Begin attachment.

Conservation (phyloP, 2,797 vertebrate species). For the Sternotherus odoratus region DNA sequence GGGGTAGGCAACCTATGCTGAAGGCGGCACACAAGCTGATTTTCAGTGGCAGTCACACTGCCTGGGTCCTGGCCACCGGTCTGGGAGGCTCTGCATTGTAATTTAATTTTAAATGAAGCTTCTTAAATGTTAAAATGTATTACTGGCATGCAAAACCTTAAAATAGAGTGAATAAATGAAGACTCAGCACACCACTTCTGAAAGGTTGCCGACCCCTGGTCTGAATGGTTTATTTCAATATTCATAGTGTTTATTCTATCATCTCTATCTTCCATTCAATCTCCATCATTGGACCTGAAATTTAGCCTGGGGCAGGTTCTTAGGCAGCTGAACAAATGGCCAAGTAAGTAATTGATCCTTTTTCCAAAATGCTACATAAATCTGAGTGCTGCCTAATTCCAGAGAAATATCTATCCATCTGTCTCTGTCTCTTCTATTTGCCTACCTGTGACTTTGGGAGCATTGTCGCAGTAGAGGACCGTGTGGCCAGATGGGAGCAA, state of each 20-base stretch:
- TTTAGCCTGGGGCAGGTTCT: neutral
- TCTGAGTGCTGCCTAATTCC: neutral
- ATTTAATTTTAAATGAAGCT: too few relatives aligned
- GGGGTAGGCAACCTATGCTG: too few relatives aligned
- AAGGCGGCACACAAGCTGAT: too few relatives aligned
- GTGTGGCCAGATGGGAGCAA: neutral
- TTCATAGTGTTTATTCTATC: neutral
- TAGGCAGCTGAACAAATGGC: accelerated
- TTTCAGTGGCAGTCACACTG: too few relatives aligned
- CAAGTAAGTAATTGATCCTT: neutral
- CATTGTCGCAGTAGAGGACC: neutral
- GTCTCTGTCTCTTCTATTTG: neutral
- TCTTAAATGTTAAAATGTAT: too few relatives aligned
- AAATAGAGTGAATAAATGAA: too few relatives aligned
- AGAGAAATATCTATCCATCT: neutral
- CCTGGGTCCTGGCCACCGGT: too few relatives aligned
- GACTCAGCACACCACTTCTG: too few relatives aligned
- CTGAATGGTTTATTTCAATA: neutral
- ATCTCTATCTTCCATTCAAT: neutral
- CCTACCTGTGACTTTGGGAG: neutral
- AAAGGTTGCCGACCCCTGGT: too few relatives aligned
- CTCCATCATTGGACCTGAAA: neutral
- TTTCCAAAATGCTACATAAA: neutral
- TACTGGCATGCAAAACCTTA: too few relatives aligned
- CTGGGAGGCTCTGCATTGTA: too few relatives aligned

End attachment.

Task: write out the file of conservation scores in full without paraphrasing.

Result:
Conservation (phyloP, 2,797 vertebrate species). For the Sternotherus odoratus region DNA sequence GGGGTAGGCAACCTATGCTGAAGGCGGCACACAAGCTGATTTTCAGTGGCAGTCACACTGCCTGGGTCCTGGCCACCGGTCTGGGAGGCTCTGCATTGTAATTTAATTTTAAATGAAGCTTCTTAAATGTTAAAATGTATTACTGGCATGCAAAACCTTAAAATAGAGTGAATAAATGAAGACTCAGCACACCACTTCTGAAAGGTTGCCGACCCCTGGTCTGAATGGTTTATTTCAATATTCATAGTGTTTATTCTATCATCTCTATCTTCCATTCAATCTCCATCATTGGACCTGAAATTTAGCCTGGGGCAGGTTCTTAGGCAGCTGAACAAATGGCCAAGTAAGTAATTGATCCTTTTTCCAAAATGCTACATAAATCTGAGTGCTGCCTAATTCCAGAGAAATATCTATCCATCTGTCTCTGTCTCTTCTATTTGCCTACCTGTGACTTTGGGAGCATTGTCGCAGTAGAGGACCGTGTGGCCAGATGGGAGCAA, state of each 20-base stretch:
- TTTAGCCTGGGGCAGGTTCT: neutral
- TCTGAGTGCTGCCTAATTCC: neutral
- ATTTAATTTTAAATGAAGCT: too few relatives aligned
- GGGGTAGGCAACCTATGCTG: too few relatives aligned
- AAGGCGGCACACAAGCTGAT: too few relatives aligned
- GTGTGGCCAGATGGGAGCAA: neutral
- TTCATAGTGTTTATTCTATC: neutral
- TAGGCAGCTGAACAAATGGC: accelerated
- TTTCAGTGGCAGTCACACTG: too few relatives aligned
- CAAGTAAGTAATTGATCCTT: neutral
- CATTGTCGCAGTAGAGGACC: neutral
- GTCTCTGTCTCTTCTATTTG: neutral
- TCTTAAATGTTAAAATGTAT: too few relatives aligned
- AAATAGAGTGAATAAATGAA: too few relatives aligned
- AGAGAAATATCTATCCATCT: neutral
- CCTGGGTCCTGGCCACCGGT: too few relatives aligned
- GACTCAGCACACCACTTCTG: too few relatives aligned
- CTGAATGGTTTATTTCAATA: neutral
- ATCTCTATCTTCCATTCAAT: neutral
- CCTACCTGTGACTTTGGGAG: neutral
- AAAGGTTGCCGACCCCTGGT: too few relatives aligned
- CTCCATCATTGGACCTGAAA: neutral
- TTTCCAAAATGCTACATAAA: neutral
- TACTGGCATGCAAAACCTTA: too few relatives aligned
- CTGGGAGGCTCTGCATTGTA: too few relatives aligned